Insects in general cause a great deal of undue anxiety and many people are frightening to the point of not wanting to explore the outdoors. This is understandable if they have had a severe or at worst, an anaphylactic reaction from bee or wasp stings. Bee and wasp stings account for the majority of individuals who experience severe allergic reactions. However the vast majority only have local reactions. Please remember that honeybees can only sting once. After they sting you, they fly away and die because they have basically eviscerated themselves and they usually leave part of their intestine along with the stinger in the wound, as opposed to hornets and yellow jackets which can sting numerous times. Initial signs and symptoms generally include immediate pain, followed by redness and a wheal will develop at the sting site. These can get rather large, even larger than a 10p, with redness. This is a histamine reaction, or the body’s reaction to the venom. It is not a reaction from the amount of poison that was delivered, a common myth.
Bee Sting Treatment
Treatment for the majority of stings is very simple and consists of cool compresses to the area, no ice. You want to remove the stinger by either pulling it out or scraping it. There was a lot of controversy regarding this, that if you pulled out a stinger from a bee that is still pumping venom, you will induce more venom. This has been studied at length and is also a myth. It does not matter how you get the stinger out as long as you remove it. The reason for that is it can cause secondary infection.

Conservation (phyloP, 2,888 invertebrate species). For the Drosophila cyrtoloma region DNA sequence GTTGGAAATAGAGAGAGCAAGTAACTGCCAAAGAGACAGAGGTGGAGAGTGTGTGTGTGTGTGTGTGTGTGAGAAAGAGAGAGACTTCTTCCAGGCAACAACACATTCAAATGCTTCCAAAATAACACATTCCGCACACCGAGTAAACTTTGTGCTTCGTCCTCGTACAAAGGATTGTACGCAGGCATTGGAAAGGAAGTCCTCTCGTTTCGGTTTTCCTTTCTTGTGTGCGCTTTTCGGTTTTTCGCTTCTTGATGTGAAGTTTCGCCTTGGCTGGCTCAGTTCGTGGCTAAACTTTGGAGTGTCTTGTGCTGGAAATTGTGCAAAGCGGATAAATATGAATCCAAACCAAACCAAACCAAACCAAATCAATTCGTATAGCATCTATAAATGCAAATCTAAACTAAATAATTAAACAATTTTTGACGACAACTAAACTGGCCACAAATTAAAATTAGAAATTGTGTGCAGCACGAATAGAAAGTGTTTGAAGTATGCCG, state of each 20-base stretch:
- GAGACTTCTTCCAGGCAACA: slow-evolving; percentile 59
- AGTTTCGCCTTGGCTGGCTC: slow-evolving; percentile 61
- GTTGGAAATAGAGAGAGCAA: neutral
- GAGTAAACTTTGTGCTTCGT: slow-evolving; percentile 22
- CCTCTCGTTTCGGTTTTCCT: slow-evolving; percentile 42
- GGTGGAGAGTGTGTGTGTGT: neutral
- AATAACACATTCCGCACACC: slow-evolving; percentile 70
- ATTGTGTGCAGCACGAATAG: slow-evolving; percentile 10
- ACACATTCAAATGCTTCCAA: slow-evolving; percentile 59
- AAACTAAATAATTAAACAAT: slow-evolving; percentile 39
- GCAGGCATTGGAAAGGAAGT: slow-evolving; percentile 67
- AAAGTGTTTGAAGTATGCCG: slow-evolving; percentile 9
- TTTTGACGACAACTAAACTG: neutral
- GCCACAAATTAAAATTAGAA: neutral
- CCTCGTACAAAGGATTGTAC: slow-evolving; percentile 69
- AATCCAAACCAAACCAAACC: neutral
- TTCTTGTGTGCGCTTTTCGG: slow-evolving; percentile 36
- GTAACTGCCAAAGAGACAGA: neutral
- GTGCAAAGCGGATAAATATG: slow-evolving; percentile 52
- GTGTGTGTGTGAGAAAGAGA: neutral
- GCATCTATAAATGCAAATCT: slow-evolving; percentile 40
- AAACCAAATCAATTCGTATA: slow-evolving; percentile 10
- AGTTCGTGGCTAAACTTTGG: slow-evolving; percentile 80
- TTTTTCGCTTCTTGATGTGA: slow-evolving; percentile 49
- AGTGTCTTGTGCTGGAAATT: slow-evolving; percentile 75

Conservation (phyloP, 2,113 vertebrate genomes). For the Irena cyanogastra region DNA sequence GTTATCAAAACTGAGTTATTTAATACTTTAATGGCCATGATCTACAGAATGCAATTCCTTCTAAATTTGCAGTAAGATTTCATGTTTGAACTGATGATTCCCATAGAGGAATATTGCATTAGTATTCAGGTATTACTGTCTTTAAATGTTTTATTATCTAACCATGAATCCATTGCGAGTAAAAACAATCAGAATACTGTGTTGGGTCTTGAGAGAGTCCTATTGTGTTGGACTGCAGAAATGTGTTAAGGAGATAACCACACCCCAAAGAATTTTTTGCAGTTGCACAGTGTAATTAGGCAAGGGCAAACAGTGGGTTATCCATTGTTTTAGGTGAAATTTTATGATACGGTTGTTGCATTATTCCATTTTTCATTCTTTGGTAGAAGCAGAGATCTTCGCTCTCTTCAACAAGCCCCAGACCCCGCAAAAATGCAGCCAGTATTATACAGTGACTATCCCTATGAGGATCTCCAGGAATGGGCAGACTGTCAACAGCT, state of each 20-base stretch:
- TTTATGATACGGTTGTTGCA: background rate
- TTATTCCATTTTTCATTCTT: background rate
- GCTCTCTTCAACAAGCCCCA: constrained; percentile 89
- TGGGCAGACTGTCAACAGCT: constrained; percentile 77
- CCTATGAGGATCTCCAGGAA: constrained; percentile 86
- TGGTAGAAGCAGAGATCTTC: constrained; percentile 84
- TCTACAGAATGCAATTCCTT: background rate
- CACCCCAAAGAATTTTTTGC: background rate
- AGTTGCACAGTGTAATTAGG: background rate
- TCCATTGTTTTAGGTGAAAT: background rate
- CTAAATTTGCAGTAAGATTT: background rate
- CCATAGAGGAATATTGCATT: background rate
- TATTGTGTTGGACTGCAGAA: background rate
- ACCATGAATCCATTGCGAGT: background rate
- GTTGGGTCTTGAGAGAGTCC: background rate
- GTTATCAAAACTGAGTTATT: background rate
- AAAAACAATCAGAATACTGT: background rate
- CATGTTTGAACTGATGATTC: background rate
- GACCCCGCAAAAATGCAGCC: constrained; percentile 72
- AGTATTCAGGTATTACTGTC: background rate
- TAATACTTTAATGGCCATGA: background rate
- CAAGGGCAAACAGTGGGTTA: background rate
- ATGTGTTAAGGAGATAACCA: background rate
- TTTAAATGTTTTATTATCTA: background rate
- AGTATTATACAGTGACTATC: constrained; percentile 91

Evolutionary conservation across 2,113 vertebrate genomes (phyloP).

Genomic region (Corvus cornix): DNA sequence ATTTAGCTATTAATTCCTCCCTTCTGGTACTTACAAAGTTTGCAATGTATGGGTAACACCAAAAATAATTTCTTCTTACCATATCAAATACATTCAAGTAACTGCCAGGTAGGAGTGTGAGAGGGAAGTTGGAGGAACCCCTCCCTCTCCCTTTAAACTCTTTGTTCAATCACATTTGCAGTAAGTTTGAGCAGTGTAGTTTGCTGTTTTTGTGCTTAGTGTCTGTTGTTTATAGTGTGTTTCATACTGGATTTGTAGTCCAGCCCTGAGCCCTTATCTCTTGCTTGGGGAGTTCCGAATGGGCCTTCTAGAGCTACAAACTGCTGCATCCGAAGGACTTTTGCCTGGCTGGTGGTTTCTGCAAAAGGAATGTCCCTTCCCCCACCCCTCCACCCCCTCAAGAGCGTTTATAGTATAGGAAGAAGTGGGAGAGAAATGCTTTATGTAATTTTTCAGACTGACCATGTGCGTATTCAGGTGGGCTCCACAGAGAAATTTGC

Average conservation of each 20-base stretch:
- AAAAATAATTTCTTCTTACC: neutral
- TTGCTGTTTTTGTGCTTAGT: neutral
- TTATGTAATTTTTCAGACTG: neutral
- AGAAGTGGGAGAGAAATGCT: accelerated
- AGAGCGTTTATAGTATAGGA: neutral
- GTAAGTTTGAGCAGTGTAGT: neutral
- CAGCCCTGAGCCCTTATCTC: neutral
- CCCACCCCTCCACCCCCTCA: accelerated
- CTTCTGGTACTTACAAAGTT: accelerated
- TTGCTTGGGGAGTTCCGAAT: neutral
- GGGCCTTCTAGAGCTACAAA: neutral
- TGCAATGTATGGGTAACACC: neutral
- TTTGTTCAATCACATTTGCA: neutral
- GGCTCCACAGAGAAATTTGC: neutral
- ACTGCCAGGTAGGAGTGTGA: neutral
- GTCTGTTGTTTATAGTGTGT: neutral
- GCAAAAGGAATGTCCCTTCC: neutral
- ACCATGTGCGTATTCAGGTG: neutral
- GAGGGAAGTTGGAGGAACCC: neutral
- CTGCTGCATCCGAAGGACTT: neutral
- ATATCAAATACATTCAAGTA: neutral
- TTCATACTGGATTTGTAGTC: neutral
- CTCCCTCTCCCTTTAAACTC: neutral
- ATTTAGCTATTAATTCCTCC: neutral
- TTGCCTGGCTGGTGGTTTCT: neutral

Antihistamines are helpful. Diphenhydramine is always in my pack when I am in the outdoors. You can also pick up other antihistamines, for example an H2 Blocker like Tagamet (generic name Cimetidine) which can also be helpful. You want to observe the individual for at least 24-hours. Most anaphylactic-type reactions will occur within the first 3-4 hours, usually within the first 30 minutes, where you will see an individual with generalized massive hives, itching, shortness of breath and difficulty breathing. These are medical emergencies and patients need to be transported immediately or as soon as possible as they are potentially life-threatening. The question now arises, should everyone carry an Epi-pen? Anyone can have a severe allergic reaction at any point in their lifetime, whether to a bee sting or to a new shampoo or soap product. If one is spending quite a bit of time in the outdoors or you know you are going to be out a week or so, even 3 days out to the mountains or a remove area, it would be very advisable to have an epi-pen. A Boy Scout leader once indicated to me that none of the members of his troop had a history of anaphylactic reaction. They were going out to Utah for a week that summer. He was asking whether he should have an epi-pen available. I told him absolutely yes, as we don’t know if one of these children will have an allergic reaction should they get stung by a bee, and why take the risk? Epi-pens are auto-injectible pens which anyone can use. They do need a prescription written in order to be carried. They are very easy to use. However it is important that individuals know when to use them, and they don’t just inject every time someone has a bee sting. They should only be used when there are signs and symptoms of a severe, anaphylactic type reaction.